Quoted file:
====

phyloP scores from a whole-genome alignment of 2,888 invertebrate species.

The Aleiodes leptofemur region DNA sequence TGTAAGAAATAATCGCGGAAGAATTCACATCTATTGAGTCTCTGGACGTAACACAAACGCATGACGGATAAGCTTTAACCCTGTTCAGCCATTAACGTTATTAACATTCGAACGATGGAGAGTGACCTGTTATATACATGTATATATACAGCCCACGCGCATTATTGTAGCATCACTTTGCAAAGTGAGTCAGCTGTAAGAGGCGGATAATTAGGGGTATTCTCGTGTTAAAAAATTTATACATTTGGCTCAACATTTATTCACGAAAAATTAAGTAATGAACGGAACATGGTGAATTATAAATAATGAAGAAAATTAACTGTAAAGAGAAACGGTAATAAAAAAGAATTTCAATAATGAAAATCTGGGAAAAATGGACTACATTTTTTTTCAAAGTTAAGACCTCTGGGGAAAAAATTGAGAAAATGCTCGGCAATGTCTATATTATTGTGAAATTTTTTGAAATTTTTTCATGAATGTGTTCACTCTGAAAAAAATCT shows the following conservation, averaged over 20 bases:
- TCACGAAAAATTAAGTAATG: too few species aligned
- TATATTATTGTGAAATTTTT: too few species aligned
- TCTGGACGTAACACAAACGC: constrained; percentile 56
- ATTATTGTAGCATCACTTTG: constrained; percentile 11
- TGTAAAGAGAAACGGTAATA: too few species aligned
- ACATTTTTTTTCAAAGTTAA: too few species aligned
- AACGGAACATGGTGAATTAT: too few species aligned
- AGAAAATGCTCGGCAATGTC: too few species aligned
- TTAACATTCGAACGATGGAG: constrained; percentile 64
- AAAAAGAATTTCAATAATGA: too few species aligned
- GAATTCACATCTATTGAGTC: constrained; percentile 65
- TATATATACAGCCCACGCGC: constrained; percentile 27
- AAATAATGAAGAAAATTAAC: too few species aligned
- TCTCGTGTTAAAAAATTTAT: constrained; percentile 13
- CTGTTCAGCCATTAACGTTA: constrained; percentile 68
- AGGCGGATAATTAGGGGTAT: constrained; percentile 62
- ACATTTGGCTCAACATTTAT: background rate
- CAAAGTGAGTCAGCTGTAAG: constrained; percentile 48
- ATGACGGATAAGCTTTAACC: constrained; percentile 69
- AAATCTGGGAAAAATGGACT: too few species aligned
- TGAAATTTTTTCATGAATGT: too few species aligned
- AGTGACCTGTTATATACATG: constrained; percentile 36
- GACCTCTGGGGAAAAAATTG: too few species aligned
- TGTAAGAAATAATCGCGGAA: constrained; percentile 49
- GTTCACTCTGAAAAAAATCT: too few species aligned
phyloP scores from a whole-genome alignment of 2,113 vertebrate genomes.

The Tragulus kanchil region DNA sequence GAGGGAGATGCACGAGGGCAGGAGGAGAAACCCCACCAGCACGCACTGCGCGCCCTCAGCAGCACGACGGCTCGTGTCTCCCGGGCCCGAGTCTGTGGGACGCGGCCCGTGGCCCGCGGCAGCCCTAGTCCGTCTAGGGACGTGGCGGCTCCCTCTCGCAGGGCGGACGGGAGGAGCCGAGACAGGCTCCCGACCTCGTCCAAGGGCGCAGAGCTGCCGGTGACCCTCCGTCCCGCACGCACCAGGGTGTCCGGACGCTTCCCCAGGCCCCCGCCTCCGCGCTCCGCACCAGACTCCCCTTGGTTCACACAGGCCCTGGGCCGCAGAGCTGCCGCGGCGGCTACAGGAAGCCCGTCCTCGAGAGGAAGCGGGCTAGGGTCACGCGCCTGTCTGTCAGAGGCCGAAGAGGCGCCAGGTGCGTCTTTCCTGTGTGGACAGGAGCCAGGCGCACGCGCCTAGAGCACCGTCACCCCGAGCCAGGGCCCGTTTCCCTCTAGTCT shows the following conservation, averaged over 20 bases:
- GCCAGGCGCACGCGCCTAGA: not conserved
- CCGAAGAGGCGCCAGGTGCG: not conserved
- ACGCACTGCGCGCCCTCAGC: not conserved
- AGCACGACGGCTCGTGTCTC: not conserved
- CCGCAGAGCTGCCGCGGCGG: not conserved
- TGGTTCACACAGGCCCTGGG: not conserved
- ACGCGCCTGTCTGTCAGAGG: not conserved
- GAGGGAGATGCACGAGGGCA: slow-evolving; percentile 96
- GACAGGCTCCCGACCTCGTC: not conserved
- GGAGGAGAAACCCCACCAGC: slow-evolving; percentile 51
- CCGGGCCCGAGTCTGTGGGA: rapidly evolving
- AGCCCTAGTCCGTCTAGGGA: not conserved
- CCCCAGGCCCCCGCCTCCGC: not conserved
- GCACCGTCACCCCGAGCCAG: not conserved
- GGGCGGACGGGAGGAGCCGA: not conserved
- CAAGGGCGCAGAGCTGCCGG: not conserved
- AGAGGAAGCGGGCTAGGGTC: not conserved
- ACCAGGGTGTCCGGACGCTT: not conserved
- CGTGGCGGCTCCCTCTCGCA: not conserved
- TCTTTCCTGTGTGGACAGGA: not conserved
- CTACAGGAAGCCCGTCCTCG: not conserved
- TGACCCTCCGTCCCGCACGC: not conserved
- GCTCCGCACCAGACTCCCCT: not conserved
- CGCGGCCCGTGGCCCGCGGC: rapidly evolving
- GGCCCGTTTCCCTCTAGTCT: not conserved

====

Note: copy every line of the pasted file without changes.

phyloP scores from a whole-genome alignment of 2,888 invertebrate species.

The Aleiodes leptofemur region DNA sequence TGTAAGAAATAATCGCGGAAGAATTCACATCTATTGAGTCTCTGGACGTAACACAAACGCATGACGGATAAGCTTTAACCCTGTTCAGCCATTAACGTTATTAACATTCGAACGATGGAGAGTGACCTGTTATATACATGTATATATACAGCCCACGCGCATTATTGTAGCATCACTTTGCAAAGTGAGTCAGCTGTAAGAGGCGGATAATTAGGGGTATTCTCGTGTTAAAAAATTTATACATTTGGCTCAACATTTATTCACGAAAAATTAAGTAATGAACGGAACATGGTGAATTATAAATAATGAAGAAAATTAACTGTAAAGAGAAACGGTAATAAAAAAGAATTTCAATAATGAAAATCTGGGAAAAATGGACTACATTTTTTTTCAAAGTTAAGACCTCTGGGGAAAAAATTGAGAAAATGCTCGGCAATGTCTATATTATTGTGAAATTTTTTGAAATTTTTTCATGAATGTGTTCACTCTGAAAAAAATCT shows the following conservation, averaged over 20 bases:
- TCACGAAAAATTAAGTAATG: too few species aligned
- TATATTATTGTGAAATTTTT: too few species aligned
- TCTGGACGTAACACAAACGC: constrained; percentile 56
- ATTATTGTAGCATCACTTTG: constrained; percentile 11
- TGTAAAGAGAAACGGTAATA: too few species aligned
- ACATTTTTTTTCAAAGTTAA: too few species aligned
- AACGGAACATGGTGAATTAT: too few species aligned
- AGAAAATGCTCGGCAATGTC: too few species aligned
- TTAACATTCGAACGATGGAG: constrained; percentile 64
- AAAAAGAATTTCAATAATGA: too few species aligned
- GAATTCACATCTATTGAGTC: constrained; percentile 65
- TATATATACAGCCCACGCGC: constrained; percentile 27
- AAATAATGAAGAAAATTAAC: too few species aligned
- TCTCGTGTTAAAAAATTTAT: constrained; percentile 13
- CTGTTCAGCCATTAACGTTA: constrained; percentile 68
- AGGCGGATAATTAGGGGTAT: constrained; percentile 62
- ACATTTGGCTCAACATTTAT: background rate
- CAAAGTGAGTCAGCTGTAAG: constrained; percentile 48
- ATGACGGATAAGCTTTAACC: constrained; percentile 69
- AAATCTGGGAAAAATGGACT: too few species aligned
- TGAAATTTTTTCATGAATGT: too few species aligned
- AGTGACCTGTTATATACATG: constrained; percentile 36
- GACCTCTGGGGAAAAAATTG: too few species aligned
- TGTAAGAAATAATCGCGGAA: constrained; percentile 49
- GTTCACTCTGAAAAAAATCT: too few species aligned
phyloP scores from a whole-genome alignment of 2,113 vertebrate genomes.

The Tragulus kanchil region DNA sequence GAGGGAGATGCACGAGGGCAGGAGGAGAAACCCCACCAGCACGCACTGCGCGCCCTCAGCAGCACGACGGCTCGTGTCTCCCGGGCCCGAGTCTGTGGGACGCGGCCCGTGGCCCGCGGCAGCCCTAGTCCGTCTAGGGACGTGGCGGCTCCCTCTCGCAGGGCGGACGGGAGGAGCCGAGACAGGCTCCCGACCTCGTCCAAGGGCGCAGAGCTGCCGGTGACCCTCCGTCCCGCACGCACCAGGGTGTCCGGACGCTTCCCCAGGCCCCCGCCTCCGCGCTCCGCACCAGACTCCCCTTGGTTCACACAGGCCCTGGGCCGCAGAGCTGCCGCGGCGGCTACAGGAAGCCCGTCCTCGAGAGGAAGCGGGCTAGGGTCACGCGCCTGTCTGTCAGAGGCCGAAGAGGCGCCAGGTGCGTCTTTCCTGTGTGGACAGGAGCCAGGCGCACGCGCCTAGAGCACCGTCACCCCGAGCCAGGGCCCGTTTCCCTCTAGTCT shows the following conservation, averaged over 20 bases:
- GCCAGGCGCACGCGCCTAGA: not conserved
- CCGAAGAGGCGCCAGGTGCG: not conserved
- ACGCACTGCGCGCCCTCAGC: not conserved
- AGCACGACGGCTCGTGTCTC: not conserved
- CCGCAGAGCTGCCGCGGCGG: not conserved
- TGGTTCACACAGGCCCTGGG: not conserved
- ACGCGCCTGTCTGTCAGAGG: not conserved
- GAGGGAGATGCACGAGGGCA: slow-evolving; percentile 96
- GACAGGCTCCCGACCTCGTC: not conserved
- GGAGGAGAAACCCCACCAGC: slow-evolving; percentile 51
- CCGGGCCCGAGTCTGTGGGA: rapidly evolving
- AGCCCTAGTCCGTCTAGGGA: not conserved
- CCCCAGGCCCCCGCCTCCGC: not conserved
- GCACCGTCACCCCGAGCCAG: not conserved
- GGGCGGACGGGAGGAGCCGA: not conserved
- CAAGGGCGCAGAGCTGCCGG: not conserved
- AGAGGAAGCGGGCTAGGGTC: not conserved
- ACCAGGGTGTCCGGACGCTT: not conserved
- CGTGGCGGCTCCCTCTCGCA: not conserved
- TCTTTCCTGTGTGGACAGGA: not conserved
- CTACAGGAAGCCCGTCCTCG: not conserved
- TGACCCTCCGTCCCGCACGC: not conserved
- GCTCCGCACCAGACTCCCCT: not conserved
- CGCGGCCCGTGGCCCGCGGC: rapidly evolving
- GGCCCGTTTCCCTCTAGTCT: not conserved